The brainwash of a broken concept, that every human can become rich if he just works right and the market makes us all happy, because human demand for more will make them work, is another.

If you build a market system based on greed, it will be greed which leads the market. And only the greedy will write positive numbers.

What government needs is a clean separation from external moneyfloods, realizing, that we formed governments only, so that we can govern ourselves instead of giving it to some people who just give the power to their children. We formed democracy to prevent human greed from abusing the majority.

We need to control markets and stop people using their wealth to influence politics for them to get wealthier. Because thats why we created governments.

Re:So what is new? (2, Insightful)

LibRT (1966204) | more than 2 years ago | (#37590578)

The current level of demand is likely to be close to the "new normal", because the level of demand that previously existed was predicated largely upon homeowners withdrawing equity from their homes, which itself was predicated upon house prices always rising, which itself was predicated upon the federal government backstopping mortgages via Fannie and Freddie, for politically-motivated purposes (ie the federal government's odd notion that one of its jobs is to facilitate home ownership, and to particularly dictate that less qualified applicants should have their mortgage applications accepted, with defaults paid by the taxpayer, and both parties are guilty of this).

The current problem is the continuing notion that the demonstrably unsustainable level of demand must be returned to by getting housing prices to rise again via sustained low interest rates. It's dumb luck that the EU is having such problems with Greece et al that currency is fleeing to the US dollar despite the US dollar's inherent devaluation (hidden, as it is, by the influx of capital from the EU).

But taking money from one group of people and giving it to another group of people (that happen to be more favorable to your view of the world) by way of a massive bureaucracy is particularly inefficient. The current tax revenues exist to support the 1 in 7 people in the US who work directly for government of one level or another (which is higher than Spain, Germany, Italy, France and Portugal, and just behind Greece, which is just above 1 in 5). The fundamental and structural part of the problem is there are too many people working for government (requiring, of course, tax dollars to pay for them) and that number consistently grows faster than inflation or the economy. At some point that number simply becomes unsustainable (which Portugal and Italy are learning and which Greece already has learned). It's like Social Security: when it was established, there were 30 workers paying for each retiree; currently it's 3 workers to each retiree, and getting close to 2 workers to each retiree. It cannot be sustained long term.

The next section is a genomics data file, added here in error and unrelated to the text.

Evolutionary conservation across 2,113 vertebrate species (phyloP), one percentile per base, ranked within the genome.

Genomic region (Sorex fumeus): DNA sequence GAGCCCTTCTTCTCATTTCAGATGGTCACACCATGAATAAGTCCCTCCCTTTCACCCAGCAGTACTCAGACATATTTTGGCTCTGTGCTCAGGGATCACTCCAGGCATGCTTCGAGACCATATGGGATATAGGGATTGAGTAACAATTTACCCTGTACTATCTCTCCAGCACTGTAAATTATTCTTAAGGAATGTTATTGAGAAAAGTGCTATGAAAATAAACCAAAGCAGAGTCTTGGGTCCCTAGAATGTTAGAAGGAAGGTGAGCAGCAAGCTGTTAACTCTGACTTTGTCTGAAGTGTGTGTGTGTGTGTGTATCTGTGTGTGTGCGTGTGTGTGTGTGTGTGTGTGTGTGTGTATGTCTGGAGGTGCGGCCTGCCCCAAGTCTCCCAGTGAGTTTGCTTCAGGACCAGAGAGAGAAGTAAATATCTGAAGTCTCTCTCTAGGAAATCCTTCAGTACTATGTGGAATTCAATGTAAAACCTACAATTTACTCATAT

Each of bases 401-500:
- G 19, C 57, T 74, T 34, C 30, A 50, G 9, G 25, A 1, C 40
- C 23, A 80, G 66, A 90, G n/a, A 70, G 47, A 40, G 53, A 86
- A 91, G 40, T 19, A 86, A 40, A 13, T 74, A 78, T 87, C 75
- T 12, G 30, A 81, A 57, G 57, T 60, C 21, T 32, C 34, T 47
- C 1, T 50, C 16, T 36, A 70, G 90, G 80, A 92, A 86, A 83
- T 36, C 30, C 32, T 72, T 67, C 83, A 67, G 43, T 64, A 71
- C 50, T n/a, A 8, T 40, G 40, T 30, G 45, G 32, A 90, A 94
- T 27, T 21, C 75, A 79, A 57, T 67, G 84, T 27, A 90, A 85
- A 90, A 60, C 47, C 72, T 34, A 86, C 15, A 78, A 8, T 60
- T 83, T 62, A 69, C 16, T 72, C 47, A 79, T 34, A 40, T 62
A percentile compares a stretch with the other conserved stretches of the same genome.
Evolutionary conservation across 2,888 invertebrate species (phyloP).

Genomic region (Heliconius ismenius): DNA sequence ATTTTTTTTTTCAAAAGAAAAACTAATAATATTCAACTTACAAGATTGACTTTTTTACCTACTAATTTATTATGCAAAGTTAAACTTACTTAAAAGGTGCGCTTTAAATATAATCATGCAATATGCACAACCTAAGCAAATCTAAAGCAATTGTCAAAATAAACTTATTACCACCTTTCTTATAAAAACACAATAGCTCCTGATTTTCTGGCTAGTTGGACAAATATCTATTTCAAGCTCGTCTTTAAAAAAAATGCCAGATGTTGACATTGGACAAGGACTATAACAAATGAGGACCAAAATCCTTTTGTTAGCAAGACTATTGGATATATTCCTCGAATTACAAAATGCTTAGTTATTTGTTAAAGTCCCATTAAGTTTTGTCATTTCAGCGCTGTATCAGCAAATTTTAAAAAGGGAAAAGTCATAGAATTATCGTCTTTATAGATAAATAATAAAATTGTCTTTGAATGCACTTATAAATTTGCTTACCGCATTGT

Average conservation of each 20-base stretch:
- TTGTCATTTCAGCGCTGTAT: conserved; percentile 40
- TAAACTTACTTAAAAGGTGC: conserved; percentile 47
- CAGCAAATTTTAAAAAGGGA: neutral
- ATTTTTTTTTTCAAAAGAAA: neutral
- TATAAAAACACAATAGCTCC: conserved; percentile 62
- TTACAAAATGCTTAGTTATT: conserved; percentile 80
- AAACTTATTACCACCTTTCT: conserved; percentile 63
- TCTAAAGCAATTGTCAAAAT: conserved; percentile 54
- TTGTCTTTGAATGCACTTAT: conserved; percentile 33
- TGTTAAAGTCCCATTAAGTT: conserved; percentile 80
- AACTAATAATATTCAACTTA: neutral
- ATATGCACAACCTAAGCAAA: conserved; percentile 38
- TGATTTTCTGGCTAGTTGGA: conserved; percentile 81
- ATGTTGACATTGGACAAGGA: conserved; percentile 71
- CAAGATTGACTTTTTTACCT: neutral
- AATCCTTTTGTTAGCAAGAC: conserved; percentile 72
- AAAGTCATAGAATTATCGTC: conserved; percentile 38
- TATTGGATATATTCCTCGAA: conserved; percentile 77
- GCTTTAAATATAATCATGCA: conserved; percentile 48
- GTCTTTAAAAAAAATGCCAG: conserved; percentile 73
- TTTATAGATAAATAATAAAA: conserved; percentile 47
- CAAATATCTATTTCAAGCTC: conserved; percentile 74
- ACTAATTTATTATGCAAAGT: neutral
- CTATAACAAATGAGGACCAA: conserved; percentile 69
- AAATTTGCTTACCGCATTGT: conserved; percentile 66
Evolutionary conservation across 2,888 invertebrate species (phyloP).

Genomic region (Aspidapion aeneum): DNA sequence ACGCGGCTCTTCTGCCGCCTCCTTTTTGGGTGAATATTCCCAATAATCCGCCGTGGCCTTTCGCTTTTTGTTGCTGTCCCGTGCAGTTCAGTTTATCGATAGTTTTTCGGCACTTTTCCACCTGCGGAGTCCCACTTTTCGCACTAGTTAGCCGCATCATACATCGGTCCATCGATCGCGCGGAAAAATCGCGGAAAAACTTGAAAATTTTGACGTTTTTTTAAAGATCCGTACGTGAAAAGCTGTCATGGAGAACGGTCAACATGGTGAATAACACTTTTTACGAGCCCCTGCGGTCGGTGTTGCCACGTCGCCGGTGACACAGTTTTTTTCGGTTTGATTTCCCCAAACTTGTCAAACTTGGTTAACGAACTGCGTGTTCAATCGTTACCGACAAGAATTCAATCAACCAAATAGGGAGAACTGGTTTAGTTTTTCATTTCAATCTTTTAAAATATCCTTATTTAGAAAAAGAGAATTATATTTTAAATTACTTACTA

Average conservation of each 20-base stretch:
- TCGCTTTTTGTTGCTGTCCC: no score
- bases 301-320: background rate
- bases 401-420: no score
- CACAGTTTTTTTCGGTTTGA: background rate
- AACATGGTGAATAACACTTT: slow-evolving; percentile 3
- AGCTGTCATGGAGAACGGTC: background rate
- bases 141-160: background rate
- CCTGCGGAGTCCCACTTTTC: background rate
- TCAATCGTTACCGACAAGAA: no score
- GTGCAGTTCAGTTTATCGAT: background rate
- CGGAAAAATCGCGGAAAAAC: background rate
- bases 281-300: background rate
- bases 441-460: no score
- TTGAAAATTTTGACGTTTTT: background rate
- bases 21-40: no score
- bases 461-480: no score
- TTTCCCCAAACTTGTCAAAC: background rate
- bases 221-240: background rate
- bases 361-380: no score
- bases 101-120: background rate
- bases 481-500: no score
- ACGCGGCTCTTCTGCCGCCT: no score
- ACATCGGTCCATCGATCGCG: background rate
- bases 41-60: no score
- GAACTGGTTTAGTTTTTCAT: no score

The other fundamental and structural problem is that government borrowing is massively crowding out investment in the private sector (which is the sector which, you know, actually creates jobs). When about $16.6 trillion of investment capital goes to US government bonds to prop up the government, that is, of course, $16.6 trillion not going to private sector investment and in turn not creating private sector jobs.

It is going to take quite some time for the amount of demand to pick up to match the supply of labor available, and that equilibrium point isn't going to resemble the prior equilibrium point, the demand portion of which was subsidized by government policy (see above). But if you think taking even more money from one segment of the population to "bail out" another segment of the population will speed things along or be sustainable long-term, you're most certainly mistaken. I can see the populist appeal of the proposition among the economically unsophisticated, but it will not work.

As an aside, other than putting their money under a mattress, it is impossible for the wealthy (or anyone else) to "hoard" money: as soon as their money is placed in a bank, or on a stock market, or purchases bonds, or is used to purchase something, or start a business, it's back in the economy. And also, it is a decidely different thing to tax people less than it is to give them so-called "government money" (there's no such thing as "government money" - there is only that portion of your money, and your neighbors' money, which the government appropriates), although the current debate does not seem to distinguish between the two (ie people continually claim the government needs to "pay for" tax reductions). When you tax people less, you are forcibly taking less from them, you are not redistributing money. When people claim the government needs to "pay for" a tax reduction, what they are saying is government spending exceeds revenue, and the only option is to increase government revenue. That's a false conclusion - there's obviously one other option available.